Just to keep our focus where it should be, though, Lloyd moved quickly into the title track from his new, welcome album, Music in a Foreign Language. Since the album was pared down to the basics, this acoustic one-man performance was not too different from the sublime version on the album. Cole has a warm and surprisingly melodious voice that easily commanded breathless admiration throughout the hall, and his remarkably polished talents on the guitar often gave the impression that he was accompanied by another rhythm guitarist. This song has a gentility that reminds me of another choice songwriter of the past two decades, Fairground Attraction’s Mark Nevin, and manages a soft, well-constructed air of overlooked pop melody that is immediately appealing. Even the la-la-la part doesn’t weaken its credibility, although one has to wonder about Lloyd’s fixation these days with la-ing; perhaps it’s the father in him that has traded past references to whiskey for this childlike innocence at times.
Throughout the evening, Lloyd sang unaided in generally perfect pitch (whereas so many singers now rely on technology to tell them where they should be), alternating between singing with his eyes clamped shut and gazing out at the audience, which must have looked mostly like darkness to him. Most of the songs ended with him repeating the last line twice and then abruptly ending it. My thoughts turned to school trips to hear the symphony as a child, when the teacher taught us that we knew the piece had finished when the conductor put his arms down and turned toward the audience. Lloyd also gave a signal when he finished his songs: he would suddenly remove his fingers from the strings of his guitar and place them, so quickly that his movement was barely visible to the naked eye, on the cup of beer on the small table beside him, alternating sips of beer with sips from the bottle of Evian, responsible adult that he now is. Once Lloyd was sipping, that was our clue to applaud.
And applaud we did after his second song. I wondered whether he was a man of few words in practice, as perhaps so many spilled out of him onto paper for his songs, he had none left to speak. But then he began to chat to us a bit. He said, despite his ever-present serious expression, that the song he had just performed was evidence that he was ‘a mellow kind of geezer these days.’ He thought for a moment and added, ‘Wouldn’t it be nice if, in a few years, people knew that song and sang along with the "la-la-la" part’ and he imitated how it might sound when sung en masse, as though to encourage us. ‘So bear that in mind for the future,’ he added, reassuring us that ‘it would be okay.’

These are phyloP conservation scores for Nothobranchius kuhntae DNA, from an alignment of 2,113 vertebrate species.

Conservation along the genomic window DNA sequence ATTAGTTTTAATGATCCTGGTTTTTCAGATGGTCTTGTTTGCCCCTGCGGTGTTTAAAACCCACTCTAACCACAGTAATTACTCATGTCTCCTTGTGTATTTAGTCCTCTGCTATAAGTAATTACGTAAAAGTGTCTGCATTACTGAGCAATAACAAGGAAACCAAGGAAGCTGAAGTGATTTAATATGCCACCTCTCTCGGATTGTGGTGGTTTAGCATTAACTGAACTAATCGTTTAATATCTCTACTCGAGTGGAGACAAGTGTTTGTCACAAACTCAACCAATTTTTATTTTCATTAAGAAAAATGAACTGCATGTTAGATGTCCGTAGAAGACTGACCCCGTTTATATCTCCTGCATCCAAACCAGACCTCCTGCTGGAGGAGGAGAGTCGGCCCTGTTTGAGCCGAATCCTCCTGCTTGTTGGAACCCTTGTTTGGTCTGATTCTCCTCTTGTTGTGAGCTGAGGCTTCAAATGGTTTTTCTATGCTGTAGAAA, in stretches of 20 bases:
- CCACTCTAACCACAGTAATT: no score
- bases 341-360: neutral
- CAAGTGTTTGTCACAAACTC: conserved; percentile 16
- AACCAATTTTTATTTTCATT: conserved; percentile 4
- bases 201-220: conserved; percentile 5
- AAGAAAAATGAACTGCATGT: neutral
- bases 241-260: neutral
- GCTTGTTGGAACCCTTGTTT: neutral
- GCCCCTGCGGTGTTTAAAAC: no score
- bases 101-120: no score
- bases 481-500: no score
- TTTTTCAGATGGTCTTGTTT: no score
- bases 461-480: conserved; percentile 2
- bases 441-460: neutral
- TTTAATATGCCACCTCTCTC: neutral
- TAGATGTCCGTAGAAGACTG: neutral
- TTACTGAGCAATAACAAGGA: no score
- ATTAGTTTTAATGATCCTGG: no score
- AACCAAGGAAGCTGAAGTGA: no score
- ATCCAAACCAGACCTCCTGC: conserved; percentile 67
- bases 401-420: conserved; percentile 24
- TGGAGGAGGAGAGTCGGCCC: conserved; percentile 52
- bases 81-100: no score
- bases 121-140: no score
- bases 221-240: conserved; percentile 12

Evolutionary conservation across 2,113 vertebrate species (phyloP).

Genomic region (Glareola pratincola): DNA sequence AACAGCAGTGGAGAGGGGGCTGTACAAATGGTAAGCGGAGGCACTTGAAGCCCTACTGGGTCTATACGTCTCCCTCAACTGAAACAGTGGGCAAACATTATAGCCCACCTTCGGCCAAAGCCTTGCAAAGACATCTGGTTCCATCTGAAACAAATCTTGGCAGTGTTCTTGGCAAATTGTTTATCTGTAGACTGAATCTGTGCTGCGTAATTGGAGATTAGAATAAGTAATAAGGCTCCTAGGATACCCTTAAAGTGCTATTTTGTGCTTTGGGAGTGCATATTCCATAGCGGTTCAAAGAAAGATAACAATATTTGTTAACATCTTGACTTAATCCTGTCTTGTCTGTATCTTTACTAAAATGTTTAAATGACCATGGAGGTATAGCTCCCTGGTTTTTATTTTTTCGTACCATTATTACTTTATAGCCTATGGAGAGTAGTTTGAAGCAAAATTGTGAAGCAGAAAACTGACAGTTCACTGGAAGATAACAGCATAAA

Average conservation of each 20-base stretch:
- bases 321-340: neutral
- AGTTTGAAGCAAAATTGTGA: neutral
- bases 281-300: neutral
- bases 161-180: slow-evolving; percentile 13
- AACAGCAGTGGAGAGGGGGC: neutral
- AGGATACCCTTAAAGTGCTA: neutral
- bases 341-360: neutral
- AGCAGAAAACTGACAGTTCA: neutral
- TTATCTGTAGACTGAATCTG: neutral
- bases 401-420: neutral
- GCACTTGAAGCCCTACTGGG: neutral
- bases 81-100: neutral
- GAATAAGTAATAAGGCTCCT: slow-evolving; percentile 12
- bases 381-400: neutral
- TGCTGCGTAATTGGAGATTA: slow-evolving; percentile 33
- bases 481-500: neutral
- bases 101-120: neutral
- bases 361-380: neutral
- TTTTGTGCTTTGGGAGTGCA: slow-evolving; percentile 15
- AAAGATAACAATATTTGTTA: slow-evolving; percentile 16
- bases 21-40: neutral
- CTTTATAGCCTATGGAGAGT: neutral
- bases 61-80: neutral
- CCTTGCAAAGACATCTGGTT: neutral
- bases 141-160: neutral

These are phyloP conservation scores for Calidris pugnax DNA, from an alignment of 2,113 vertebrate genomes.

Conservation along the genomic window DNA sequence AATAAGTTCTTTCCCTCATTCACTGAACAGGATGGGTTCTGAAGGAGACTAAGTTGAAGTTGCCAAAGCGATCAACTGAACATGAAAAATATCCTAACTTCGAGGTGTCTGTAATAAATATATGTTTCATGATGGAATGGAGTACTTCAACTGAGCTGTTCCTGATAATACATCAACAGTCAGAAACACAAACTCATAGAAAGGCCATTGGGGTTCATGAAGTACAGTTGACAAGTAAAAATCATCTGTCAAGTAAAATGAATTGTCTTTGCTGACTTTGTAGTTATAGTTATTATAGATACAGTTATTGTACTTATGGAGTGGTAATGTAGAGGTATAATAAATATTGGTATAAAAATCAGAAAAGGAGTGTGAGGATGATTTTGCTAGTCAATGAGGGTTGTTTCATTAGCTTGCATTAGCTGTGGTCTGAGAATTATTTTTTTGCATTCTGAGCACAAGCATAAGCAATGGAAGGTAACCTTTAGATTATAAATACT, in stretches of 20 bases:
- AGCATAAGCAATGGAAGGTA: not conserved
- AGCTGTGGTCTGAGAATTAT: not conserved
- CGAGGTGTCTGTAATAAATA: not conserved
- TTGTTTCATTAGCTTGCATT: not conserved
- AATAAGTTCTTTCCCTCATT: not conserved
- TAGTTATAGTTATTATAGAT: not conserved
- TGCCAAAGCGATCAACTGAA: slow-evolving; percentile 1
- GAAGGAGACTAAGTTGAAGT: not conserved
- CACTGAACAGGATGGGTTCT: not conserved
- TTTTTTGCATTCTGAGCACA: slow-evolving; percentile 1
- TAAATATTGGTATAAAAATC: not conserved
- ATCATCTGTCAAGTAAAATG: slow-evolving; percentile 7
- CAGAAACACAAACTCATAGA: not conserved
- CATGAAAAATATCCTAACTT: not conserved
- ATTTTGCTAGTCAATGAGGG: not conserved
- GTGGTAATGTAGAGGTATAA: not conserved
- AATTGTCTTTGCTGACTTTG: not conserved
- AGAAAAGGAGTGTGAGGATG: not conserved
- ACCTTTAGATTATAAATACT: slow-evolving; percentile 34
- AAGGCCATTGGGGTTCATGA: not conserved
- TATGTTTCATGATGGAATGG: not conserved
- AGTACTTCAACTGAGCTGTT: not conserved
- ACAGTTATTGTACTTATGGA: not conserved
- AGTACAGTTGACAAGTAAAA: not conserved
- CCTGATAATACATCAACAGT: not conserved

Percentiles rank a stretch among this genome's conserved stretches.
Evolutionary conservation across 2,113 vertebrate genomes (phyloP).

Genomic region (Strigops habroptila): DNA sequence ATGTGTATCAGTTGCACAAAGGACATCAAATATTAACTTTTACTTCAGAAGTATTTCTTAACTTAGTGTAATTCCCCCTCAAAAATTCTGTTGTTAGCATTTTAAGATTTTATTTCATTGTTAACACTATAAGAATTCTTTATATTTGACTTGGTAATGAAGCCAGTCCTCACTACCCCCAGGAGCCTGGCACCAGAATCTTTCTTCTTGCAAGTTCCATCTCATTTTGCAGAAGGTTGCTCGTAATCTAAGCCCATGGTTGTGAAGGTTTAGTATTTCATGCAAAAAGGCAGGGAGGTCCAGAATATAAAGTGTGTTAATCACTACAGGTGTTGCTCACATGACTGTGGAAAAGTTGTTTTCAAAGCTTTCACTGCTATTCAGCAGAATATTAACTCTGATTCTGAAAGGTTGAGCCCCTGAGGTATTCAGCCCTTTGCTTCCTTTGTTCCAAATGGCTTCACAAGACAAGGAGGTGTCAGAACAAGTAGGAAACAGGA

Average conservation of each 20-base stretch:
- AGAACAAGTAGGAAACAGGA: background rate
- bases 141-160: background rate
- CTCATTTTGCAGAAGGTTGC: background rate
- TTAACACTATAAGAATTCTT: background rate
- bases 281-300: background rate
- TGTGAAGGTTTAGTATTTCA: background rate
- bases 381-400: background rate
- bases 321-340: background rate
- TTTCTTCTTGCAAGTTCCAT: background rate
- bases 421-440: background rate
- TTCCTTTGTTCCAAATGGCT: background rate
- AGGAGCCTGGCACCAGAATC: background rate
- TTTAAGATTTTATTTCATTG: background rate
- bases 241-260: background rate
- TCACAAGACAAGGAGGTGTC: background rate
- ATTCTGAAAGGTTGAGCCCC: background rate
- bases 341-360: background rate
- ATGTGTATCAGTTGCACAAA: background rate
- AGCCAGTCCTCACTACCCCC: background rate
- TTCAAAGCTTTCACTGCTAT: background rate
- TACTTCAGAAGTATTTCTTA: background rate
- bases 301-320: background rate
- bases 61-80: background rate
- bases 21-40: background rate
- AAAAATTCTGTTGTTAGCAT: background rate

That thought reminded him, he said, of staying in a large Sheraton in Glasgow while touring in 1986 with The Commotions. ‘There is no greater honour than hearing 3,000 Glaswegians singing "eh-eh-eh-eh"’, and he demonstrated the horrors of hearing that part from Charlotte Street sung roughly by too many over-enthusiastic and inebriated fans. Without pausing, he took us straight into his modern performance of that classic song from his past, off the famous debut of this promising young thing in 1984, and the audience applauded with instant recognition. The line, ‘And so I forced a smile contrary to my style’ made me note to myself that some things safely never change.
As we applauded (no cheers, mind you; this was the Queen Elizabeth Hall, you understand) as enthusiastically as our new maturity would allow, Lloyd magically produced a capo which he placed on his guitar before delicately dabbling over its strings, producing a hypnotic twinkling effect. He led us into the second track of his new album (would he be playing them all in order?), My Other Life, which surely betrays his admiration for Leonard Cohen. Dark and engaging, the song is an excellent clotheshorse for the new, still alienated, but no longer so angry introspective songwriter, complete with an elegantly rich voice and easy talent on the guitar. I suspect that another singer would not be able to hold our interest during this downplayed number, whereas Lloyd drew us all into its story and held us to attention until he was suddenly drinking water again.
Barely pausing, he moved into a trickling introduction on his
guitar, greeted by enthusiastic "yeah’s!" and applause as the fans recognised
Don’t Look Back, which was our first glimpse in 1990 of Lloyd Cole solo.
Presenting his usual take of doom on a relationship, which starts casually
before he drives her to drinking and leads her to hell, Lloyd sang of how ‘I
used to try to believe / But life seems never-ending
When you’re young.’ The song sounded delightfully less breezy stripped down,
without the echo-y vocals, electric guitar, Matthew Sweet bass and drums. Lloyd
made the effort to inject some high humming to pass for the dreamy repeated
backing vocals, carefully picking out a bright marvel on the guitar, but
skipping the (electric) solo that appears on the record. As Lloyd busied himself